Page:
Three Worlds Theory
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The Three Worlds Theory (simplified Chinese: 三个世界的理论; traditional Chinese: 三個世界的理論; pinyin: Sān gè Shìjiè de Lǐlùn), developed by Chinese Communist leader Mao Zedong (1893–1976), posited that international relations comprise three politico–economic worlds: the First World, the superpowers; the Second World, the superpowers' allies; and the Third World, the nations of the Non-Aligned Movement.
Notably, Chairman Mao included the US and the Soviet Union in the First World group of countries. In 1974, then Chinese Vice-Premier Deng Xiaoping (1904–97) explained the Three Worlds Theory in a speech to the United Nations, justifying China's cooperation with non-communist countries.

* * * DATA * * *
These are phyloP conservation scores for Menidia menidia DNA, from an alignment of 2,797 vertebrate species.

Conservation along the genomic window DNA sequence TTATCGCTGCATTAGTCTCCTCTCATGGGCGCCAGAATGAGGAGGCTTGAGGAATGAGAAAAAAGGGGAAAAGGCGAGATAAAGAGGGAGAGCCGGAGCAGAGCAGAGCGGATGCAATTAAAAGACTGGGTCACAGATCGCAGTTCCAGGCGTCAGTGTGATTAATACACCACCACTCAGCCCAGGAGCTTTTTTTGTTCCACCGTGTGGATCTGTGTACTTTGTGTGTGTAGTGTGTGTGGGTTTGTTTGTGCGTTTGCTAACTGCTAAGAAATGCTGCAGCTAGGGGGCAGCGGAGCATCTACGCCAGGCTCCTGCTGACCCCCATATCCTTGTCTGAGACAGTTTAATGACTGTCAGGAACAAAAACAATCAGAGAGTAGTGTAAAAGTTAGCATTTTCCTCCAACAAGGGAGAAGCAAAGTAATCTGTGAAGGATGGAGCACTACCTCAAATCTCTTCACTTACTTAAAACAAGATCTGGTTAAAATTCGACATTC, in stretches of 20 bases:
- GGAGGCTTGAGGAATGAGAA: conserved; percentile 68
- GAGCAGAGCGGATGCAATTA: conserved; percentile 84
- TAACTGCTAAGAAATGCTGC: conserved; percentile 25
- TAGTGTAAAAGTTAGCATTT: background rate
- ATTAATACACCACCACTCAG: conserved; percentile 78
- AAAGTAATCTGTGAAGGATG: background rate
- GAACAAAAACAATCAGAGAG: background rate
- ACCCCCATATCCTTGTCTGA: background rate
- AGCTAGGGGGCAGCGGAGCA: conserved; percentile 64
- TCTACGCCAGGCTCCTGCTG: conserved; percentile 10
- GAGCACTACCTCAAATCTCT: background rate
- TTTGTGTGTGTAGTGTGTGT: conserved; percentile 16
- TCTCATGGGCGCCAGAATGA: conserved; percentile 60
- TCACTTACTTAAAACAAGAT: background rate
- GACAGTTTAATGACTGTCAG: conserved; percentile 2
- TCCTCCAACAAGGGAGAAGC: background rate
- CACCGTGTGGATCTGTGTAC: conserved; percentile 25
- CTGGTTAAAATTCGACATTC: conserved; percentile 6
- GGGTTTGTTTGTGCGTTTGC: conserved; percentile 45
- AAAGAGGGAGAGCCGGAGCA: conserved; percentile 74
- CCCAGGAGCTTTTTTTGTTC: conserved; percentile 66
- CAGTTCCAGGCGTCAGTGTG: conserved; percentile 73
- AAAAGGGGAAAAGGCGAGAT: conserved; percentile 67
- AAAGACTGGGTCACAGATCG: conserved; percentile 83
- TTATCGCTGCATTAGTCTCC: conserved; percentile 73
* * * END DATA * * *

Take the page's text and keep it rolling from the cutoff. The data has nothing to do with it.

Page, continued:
The Three Worlds Theory developed by Mao Zedong was different from the Western theory of the Three Worlds. The Western theory said that the First World was the United States and its allies, the Second World was the Soviet Union and its allies, and the Third World was the neutral and nonaligned countries.
Some anti-revisionist political parties and organizations were disillusioned by the Three Worlds Theory. Subsequently, in Albania, Enver Hoxha (1908–85), leader of the Party of Labour of Albania, posited an ideological alternative, opposed to both the Three Worlds Theory and to the Communist Party of the Soviet Union’s stance. This led to the Sino-Albanian split among communist parties previously aligned with China and Albania.
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